The causes which led to this forgetfulness were many and complicated. As we indicated them at some length in a former article (No. XLVIII.), we shall now merely refer to them. First were the wars of the Roses, followed by the exclusive patronage of Flemish art; then, more injurious still, the suppression of the convent schools, where drawing was taught, and the substitution of grammar schools, in which it was wholly neglected. Incidentally, printed books and engravings, which superseded the illuminated manuscripts, and tapestry hangings, which in noblemen's houses supplied the place of wall painting, contributed to the same result. And then, during the whole of the sixteenth century, royal patronage was exclusively bestowed upon the Flemish painters; while so great was the impulse given to trade and commerce, especially during the reign of Elizabeth, that the Englishman soon became well content to win the gold and purchase his art.

Throughout the seventeenth century the patronage of the Flemish painters continued, and Vandyke painted for the Court of Charles I., just as Holbein, a hundred years before, had painted for the Court of Henry VIII. The two beautiful miniature painters, Hilliard and Oliver, can scarcely be ranked as artists,

for they were only set to copy-for the brooch or the comfitbox-portraits which the more highly-honoured Flemish painters had been commissioned to paint. Thus even the slightest independent attempts of the English artist were crushed; and when England became one great battle-field of conflicting principles, men's minds were occupied with subjects of far greater importance than the progress of art. During the Protectorate we perceive indications of a desire, on the part of that great crownless monarch,' to encourage English art, even as he encouraged whatever could add to the fame and dignity of our land; and, under his patronage, two excellent portrait painters, Dobson and Cooper, have preserved to us his own likeness and those of the great leaders of the Commonwealth. But the Restoration brought a triple invasion of foreign painters: the French and Italians, with their bombastic heroic pictures,' where gods and goddesses, and virtues and vices, jostled each other, in strange confusion, on staircases and ceilings; while Flemish portrait painters have preserved to us the wanton, sleepy-eyed 'beauties of King Charles's Court,' just as Kneller has the stout, well-fed, but certainly more respectable, beauties who succeeded to the title at the court of William and Mary.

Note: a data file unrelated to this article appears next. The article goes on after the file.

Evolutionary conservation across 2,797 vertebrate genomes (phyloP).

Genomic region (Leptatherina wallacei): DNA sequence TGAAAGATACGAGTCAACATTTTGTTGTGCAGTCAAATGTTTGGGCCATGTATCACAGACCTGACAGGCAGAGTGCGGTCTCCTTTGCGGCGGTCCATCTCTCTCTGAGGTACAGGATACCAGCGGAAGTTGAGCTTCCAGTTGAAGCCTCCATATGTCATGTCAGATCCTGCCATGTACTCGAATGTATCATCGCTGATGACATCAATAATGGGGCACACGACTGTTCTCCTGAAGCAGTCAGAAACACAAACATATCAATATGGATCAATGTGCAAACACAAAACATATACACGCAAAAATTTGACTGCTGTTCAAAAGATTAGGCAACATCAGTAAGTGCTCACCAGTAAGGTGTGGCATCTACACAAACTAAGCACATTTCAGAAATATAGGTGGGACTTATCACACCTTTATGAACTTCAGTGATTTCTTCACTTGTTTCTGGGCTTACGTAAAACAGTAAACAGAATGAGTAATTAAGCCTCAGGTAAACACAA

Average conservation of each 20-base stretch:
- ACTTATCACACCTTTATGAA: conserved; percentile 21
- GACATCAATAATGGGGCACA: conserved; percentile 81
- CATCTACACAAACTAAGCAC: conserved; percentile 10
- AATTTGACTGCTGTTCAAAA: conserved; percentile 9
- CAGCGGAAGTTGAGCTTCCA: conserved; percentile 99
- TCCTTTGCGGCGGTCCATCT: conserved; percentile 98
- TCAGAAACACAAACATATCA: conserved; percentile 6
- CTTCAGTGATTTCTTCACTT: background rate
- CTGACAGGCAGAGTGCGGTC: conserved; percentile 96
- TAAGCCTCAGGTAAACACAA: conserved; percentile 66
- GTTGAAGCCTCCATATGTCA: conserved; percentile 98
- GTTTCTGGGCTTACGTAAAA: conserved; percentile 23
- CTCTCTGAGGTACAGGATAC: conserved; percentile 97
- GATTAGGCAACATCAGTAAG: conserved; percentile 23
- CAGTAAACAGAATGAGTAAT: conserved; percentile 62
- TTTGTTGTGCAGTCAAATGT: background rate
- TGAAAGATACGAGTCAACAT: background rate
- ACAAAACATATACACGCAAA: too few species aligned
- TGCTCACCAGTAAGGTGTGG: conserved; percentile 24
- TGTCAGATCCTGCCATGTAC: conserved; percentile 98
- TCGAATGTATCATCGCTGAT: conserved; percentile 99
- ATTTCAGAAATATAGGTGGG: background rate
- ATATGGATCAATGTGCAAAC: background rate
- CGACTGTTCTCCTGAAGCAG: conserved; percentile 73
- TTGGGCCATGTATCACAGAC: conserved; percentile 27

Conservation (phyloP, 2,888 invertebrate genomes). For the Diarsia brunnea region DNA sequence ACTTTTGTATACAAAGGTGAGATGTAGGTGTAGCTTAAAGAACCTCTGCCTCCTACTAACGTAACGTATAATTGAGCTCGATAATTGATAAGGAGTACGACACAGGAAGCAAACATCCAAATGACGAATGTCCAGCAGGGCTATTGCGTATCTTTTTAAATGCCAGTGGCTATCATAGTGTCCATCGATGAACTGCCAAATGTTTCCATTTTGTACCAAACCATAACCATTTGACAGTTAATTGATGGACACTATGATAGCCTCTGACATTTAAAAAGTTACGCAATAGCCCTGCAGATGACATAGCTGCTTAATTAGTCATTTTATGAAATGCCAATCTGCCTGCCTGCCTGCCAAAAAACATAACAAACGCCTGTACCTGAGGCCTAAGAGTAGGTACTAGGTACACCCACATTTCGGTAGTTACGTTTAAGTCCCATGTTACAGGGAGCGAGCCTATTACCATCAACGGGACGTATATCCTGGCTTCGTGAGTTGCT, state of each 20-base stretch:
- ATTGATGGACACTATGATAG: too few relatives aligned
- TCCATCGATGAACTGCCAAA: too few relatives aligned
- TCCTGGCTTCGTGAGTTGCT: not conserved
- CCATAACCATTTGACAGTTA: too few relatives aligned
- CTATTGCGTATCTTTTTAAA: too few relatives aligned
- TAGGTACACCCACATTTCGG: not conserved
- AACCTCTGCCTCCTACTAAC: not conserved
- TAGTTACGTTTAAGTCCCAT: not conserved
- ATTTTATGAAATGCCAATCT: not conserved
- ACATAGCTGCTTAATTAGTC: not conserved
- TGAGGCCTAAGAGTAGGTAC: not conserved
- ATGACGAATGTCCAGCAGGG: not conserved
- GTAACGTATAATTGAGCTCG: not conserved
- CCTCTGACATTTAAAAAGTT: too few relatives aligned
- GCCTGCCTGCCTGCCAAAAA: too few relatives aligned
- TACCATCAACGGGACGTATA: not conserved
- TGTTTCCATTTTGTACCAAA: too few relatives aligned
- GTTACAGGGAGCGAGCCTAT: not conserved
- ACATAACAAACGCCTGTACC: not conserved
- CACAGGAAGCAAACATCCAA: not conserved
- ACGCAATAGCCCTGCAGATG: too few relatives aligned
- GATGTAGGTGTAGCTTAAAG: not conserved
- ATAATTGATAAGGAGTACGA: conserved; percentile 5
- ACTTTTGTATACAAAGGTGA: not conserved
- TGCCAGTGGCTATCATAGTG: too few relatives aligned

And then came the glorious Revolution;' and, in her pardonable enthusiasm, England, already low enough in artistic taste, sunk lower still, and was fain to admire everything Dutch. Huge red houses, with ponderous doorways ready to crush the passers-by, reared their ugly heads on every side, tons' weight of marble indicated the extent of monumental sorrow, and peacocks in clipped box, and dragons in quickset, took place of the wild beauty of the old English garden. Even the Dutch taste for tulips and Chinese monsters administered to the growing taste for ugliness. Never, perhaps, was beauty at so great a discount as at the close of the seventeenth century.

At this most unlikely time our first genuine artist was born. Of obscure though respectable parentage, brought up in the very heart of London, apprenticed to a gold and silversmith in Cranbourne-street, and there set to engrave initials, crests, coats of arms-all the tasteless monsters of the Herald's College-not very promising conditions do these seem for the rising painter, who was to assert England's claim at length to a school of art, and to stand second to none in invention and expression. But genius will break through every obstacle, will force obstacles, indeed, into means of advancement. Had William Hogarth been a young gentleman born with a taste for painting, he would have been early taught all that cant of 'high art' which he so heartily despised; he would have been kept to the close